judy.legal
Login Register

REX v. A. E. OFONI

JELR 83489 (WACA)

West Africa Court of Appeal  •   •  West Africa [For WACA cases]

Coram
COR. KINGDON, C.J., BUTLE LLOYD AND CAREY, JJ.

Judgement

KINGDON, CHIEF JUSTICE, NIGERIA BUTLER LLOYD AND CAREY, JUDGES. The appellant was charged and convicted in the High Court, Enugu-Onitsha Division on ten counts, four being of stealing by a clerk or servant contrary to section 390 (6) of the Criminal Code, four being of, fraudulent false accounting contrary to section 438 (c) of the Criminal Code, one being of obtaining property by false pretences contrary to section 419 of the Criminal Code, and one being of stealing contrary to section 390 of the Criminal Code. The appellant was the Manager of the Asaba branch of the United Africa Co. Ltd.

The particulars of the 1st count of stealing by a clerk are as follows: - “Antbony Empson Ofoni between the 4tb June 1939 and the 1st July 1939, at Asaba in the Province of Benin, being a clerk of the United Africa Company Limited stole from the said United Africa Company Limited £304 19s. l1d.” It appears from the evidence that on the 4th June, 1939 the stock, cash and books of the Company in charge of the appellant were checked by the District Manager and found to be correct, On 27th June the Company’s Auditor visited Asaba and on the 30th June the appellant reported to the Auditor a discrepancy of £305 in his cash. On the 1st July when the Auditor of the Company checked the cash and accounts he found a shortage of £304 19s. l1d. as to which the appellant could offer no explanation. The appellant was in entire charge of the branch and the books of the Company and had two safes embedded in concrete with bars and padlocks provided for them and the only keys of the safes and padlocks were kept by the appellant.

There had been transactions since the checking on the 4th June and the balance on the 1st July as shown by the books kept by the appellant, which appeared to be in order, was £1,328 7s. 3d. Appellant could only produce to the Auditor £1,023 7s. 4d. and, though given opportunity, could not explain why he was short of £30419s. l1d.

It is this sum and in these circumstances that the appellant was charged with stealing in the first count.

His Counsel has argued that there was no evidence to support this conviction, relying on the cases of R. v. Lloyd Jones 8.c and p.288 and R. v. Wolstenholme 11 Cox 313, as authority for the proposition that it is not sufficient to prove at the trial a general deficiency in account. Some specific sum must be proved to be embezzled, in like manner as in larceny some particular article must be proved to have been stolen.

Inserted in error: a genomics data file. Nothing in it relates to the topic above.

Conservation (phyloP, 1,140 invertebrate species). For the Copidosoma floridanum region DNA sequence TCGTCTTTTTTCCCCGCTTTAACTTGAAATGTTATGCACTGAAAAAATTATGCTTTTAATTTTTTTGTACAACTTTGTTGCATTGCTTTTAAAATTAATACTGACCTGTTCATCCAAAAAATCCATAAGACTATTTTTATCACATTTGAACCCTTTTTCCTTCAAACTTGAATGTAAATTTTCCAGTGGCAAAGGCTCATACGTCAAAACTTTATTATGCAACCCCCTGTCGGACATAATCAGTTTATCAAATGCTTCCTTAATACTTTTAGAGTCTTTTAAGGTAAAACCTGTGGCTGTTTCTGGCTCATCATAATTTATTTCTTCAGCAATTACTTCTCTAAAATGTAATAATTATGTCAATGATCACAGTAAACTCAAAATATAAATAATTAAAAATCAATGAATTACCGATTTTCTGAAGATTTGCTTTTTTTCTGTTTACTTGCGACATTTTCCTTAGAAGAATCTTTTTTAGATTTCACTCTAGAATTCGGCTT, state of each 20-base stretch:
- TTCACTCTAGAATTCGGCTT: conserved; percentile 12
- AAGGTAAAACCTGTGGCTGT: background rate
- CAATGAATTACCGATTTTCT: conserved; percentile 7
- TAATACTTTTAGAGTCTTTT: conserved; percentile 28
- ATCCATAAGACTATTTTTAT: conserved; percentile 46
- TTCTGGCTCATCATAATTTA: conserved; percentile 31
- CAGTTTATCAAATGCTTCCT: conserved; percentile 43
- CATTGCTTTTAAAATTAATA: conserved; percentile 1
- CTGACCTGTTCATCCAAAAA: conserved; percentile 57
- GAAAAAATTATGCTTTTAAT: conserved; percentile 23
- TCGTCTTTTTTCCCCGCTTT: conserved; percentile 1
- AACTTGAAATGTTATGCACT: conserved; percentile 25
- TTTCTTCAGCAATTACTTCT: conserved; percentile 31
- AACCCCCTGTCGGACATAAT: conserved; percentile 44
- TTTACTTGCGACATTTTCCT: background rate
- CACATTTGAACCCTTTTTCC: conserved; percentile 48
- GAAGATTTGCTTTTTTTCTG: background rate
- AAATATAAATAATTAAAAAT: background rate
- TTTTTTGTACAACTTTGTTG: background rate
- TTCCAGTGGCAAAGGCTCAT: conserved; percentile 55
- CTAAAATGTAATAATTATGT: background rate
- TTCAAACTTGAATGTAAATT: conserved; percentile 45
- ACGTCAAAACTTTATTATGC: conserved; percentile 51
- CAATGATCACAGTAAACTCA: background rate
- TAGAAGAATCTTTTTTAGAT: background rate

The learned Trial Judge himself in summing up referred to the first count as charging stealing general deficit” , and he found there was no direct evidence that the appellant stole the 304 19s. l1d. He held that “this evidence “, i.e. that which is substantially set out above, “discloses circumstances in which this large sum disappeared, leading only to the conclusion that the accused took it the evidence, on other conclusion is reasonably possible. He does not specily the Circumstances to which he refers, and the only one which we can find is the fact that the Appellant alone had the keys of the safes.

The cases supra on which appellant’s Counsel relies are quoted in the last and earlier editions of Arehbold on the subject of general deficiency of moneys and would seem to reflect the established law.

In our opinion the learned Judge misdirected himself as to the law in convicting the appellant in respect of a general deficit of £394 19s. l1d. as charged in the first count, and the conviction on this count must be quashed. The second count charges the obtaining of property by false pretences in that the appellant, on or about the 4th June, 1939 with intent to defraud obtained from the United Africa Co. Ltd. £13 4s. 5d. by falsely pretending that he had authority to weigh and sell 7 drums of palm oil.

The facts of this transaction, as found by the Trial Judge, are that the appellant pretended that he had the authority of the owners of 7 casks of palm oil lying on the Company’s premises in charge of appellant to sell them to the United Africa Co. Ltd and that he sold them to the Company and obtained from the Produce Clerk of the Company £13 4s. 5d. which he did not pay to the owners and that the pretence that he had the owners’ authority was false, in that the owners had instructed the appellant that he should retain the oil until such time as, on further instruction, when the price rose, he should be authorized by them to sell.